Up until about 10 years ago, there was no such thing as an impoundment fee for driving while suspended or DUI in the City of Chicago or the surrounding suburbs. The officer would merely park the vehicle or drive it to the police station, where it could be claimed at a later time.
Then in 2001, Chicago began to impound the vehicles used in DUIs. Since that time, the impoundment fee has been approximately $1,200 for the initial impoundment, and another $40 per day until 15 days after notice, when, if not claimed, the vehicle can be sold or destroyed. Even after the vehicle has been sold or scrapped, the City can send the outstanding balance to collections. A few years ago, the City added vehicles used in driving while suspended cases to the list of impoundment eligble offenses.
If you wish, you can contest the impoundment fee at an Administrative Hearing, where you have the burden of showing that the arresting officers lacked probable cause to believe that you were committing the offense charged. This is decided by an attorney hired by the City to serve as an administrative hearing officer. The officers are not required to appear at this hearing, and their reports can be admitted in evidence. So in other words, so long as the officer wrote a sufficient reason to arrest you, the City keeps your money.
As you can see from the above linked Sun-Times story, the City is now trying to make up for its budget shortfall by doubling and tripling the impound fees, up to $3,000 for DUIs within 500 feet of a school or park.
I really have to wonder if the Mayor and City counsel are living in La La land. A $1,000 impoundment fee for driving on a suspended license (and please note, this is not a fine, which will come later, but only after being found guilty beyond a reasonable doubt). Most of the people whose licenses are suspended are suspended because they have limited funds to pay old tickets, registration or insurance. They don’t have an extra $1,000 lying around. If they did, they would clear up their license, which isn’t going to happen now.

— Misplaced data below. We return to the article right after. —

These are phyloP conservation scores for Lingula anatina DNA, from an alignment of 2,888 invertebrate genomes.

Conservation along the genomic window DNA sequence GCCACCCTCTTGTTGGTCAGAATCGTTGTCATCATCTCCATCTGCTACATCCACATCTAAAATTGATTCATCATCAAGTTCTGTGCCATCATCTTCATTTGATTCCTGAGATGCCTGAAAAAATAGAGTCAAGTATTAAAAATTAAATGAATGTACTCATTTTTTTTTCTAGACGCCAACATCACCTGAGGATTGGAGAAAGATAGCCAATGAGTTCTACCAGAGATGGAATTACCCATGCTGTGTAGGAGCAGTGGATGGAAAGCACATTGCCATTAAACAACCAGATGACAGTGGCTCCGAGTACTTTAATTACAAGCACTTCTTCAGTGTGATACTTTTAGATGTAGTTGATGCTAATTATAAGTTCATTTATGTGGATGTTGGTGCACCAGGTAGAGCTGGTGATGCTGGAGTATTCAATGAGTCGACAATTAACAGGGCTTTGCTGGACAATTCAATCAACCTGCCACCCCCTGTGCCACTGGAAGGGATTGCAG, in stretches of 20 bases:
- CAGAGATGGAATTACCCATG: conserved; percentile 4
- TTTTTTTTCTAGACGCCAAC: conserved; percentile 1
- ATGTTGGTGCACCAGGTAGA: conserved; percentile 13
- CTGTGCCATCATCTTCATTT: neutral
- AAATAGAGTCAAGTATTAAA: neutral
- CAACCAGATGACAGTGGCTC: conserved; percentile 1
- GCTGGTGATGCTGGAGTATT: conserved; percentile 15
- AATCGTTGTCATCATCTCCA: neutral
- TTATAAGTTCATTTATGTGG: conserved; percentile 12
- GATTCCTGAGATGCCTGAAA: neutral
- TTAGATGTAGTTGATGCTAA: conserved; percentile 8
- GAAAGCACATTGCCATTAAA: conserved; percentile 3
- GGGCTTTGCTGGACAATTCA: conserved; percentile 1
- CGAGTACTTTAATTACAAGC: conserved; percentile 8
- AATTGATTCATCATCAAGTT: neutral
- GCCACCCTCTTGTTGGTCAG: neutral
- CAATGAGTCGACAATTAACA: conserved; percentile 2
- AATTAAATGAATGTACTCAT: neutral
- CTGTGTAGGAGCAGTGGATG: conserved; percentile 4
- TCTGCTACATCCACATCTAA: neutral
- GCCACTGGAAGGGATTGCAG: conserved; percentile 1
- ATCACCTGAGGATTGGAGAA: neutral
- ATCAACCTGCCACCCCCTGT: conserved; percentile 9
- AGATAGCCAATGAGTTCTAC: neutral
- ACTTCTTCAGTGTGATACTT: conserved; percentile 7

And I understand that no one likes DUIs, or DUI defendants, but even without an impoundment fee, a person is looking at $4,000 and up, maybe way, way up for legal fees, social service fees, alcohol evaluation, alcohol treatment, fines, fees and costs, license reinstatement fee, driving permit and breath ignition interlock device rental. (You can see this article where I was interviewed by MSN Money about the costs of a DUI). Add the $2,000 to $3,000 impoundment fee, this might be two months or more take home for an average Chicagoan, who probably has to support themselves, their children and perhaps others.
And let me remind you: the impoundment fee has nothing to do with guilt or innocence. It will stick so long as the officer’s reports make out “probable cause.” This, in a City that has had multiple “top cop” DUI officers caught faking cases in the past five years.
These impoundment fees, along with the staggering increase in DUI fines, fees and costs, are a common Illinois solution to tax revenues: use regressive taxes like fines and fees, especially when its a politically unpopular group like smokers or drunk drivers. Who cares if it is not fair, hurts families or is simply unrealistic?
What do you think?